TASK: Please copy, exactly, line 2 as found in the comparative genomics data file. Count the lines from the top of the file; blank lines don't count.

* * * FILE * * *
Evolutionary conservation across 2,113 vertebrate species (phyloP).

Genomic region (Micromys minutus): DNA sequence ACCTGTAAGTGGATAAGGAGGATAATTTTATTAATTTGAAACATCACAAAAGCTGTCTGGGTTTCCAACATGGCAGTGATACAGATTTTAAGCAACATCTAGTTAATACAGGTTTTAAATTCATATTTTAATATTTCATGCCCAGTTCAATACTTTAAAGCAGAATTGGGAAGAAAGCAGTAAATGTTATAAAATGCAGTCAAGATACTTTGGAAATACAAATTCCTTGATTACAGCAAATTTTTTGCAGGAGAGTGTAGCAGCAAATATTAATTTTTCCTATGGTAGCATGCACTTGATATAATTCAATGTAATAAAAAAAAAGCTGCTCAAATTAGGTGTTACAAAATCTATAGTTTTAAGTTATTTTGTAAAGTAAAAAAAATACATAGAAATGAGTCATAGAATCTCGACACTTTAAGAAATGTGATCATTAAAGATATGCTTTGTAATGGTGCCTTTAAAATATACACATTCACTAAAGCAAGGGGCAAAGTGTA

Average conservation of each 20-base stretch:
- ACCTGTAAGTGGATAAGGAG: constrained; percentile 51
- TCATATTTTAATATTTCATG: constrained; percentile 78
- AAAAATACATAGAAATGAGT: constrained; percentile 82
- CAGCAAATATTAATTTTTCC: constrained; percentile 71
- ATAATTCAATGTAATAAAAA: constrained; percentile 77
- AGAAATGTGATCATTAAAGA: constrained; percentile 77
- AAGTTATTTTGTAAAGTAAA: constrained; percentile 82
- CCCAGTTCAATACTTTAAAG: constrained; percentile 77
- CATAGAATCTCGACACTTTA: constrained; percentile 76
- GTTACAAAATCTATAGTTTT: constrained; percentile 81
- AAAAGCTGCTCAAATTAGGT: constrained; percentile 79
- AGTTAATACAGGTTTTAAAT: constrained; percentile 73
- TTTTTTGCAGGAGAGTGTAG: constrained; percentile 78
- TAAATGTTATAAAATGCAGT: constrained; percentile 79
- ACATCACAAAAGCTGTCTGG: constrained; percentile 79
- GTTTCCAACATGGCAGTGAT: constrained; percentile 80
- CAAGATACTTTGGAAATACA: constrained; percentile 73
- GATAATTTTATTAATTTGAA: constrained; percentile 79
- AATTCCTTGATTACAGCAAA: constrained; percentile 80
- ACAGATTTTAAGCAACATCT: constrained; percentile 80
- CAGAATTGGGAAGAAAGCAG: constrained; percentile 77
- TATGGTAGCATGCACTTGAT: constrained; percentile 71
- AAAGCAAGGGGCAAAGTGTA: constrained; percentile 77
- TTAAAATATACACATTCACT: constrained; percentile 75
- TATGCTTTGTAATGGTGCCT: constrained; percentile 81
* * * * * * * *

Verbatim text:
Genomic region (Micromys minutus): DNA sequence ACCTGTAAGTGGATAAGGAGGATAATTTTATTAATTTGAAACATCACAAAAGCTGTCTGGGTTTCCAACATGGCAGTGATACAGATTTTAAGCAACATCTAGTTAATACAGGTTTTAAATTCATATTTTAATATTTCATGCCCAGTTCAATACTTTAAAGCAGAATTGGGAAGAAAGCAGTAAATGTTATAAAATGCAGTCAAGATACTTTGGAAATACAAATTCCTTGATTACAGCAAATTTTTTGCAGGAGAGTGTAGCAGCAAATATTAATTTTTCCTATGGTAGCATGCACTTGATATAATTCAATGTAATAAAAAAAAAGCTGCTCAAATTAGGTGTTACAAAATCTATAGTTTTAAGTTATTTTGTAAAGTAAAAAAAATACATAGAAATGAGTCATAGAATCTCGACACTTTAAGAAATGTGATCATTAAAGATATGCTTTGTAATGGTGCCTTTAAAATATACACATTCACTAAAGCAAGGGGCAAAGTGTA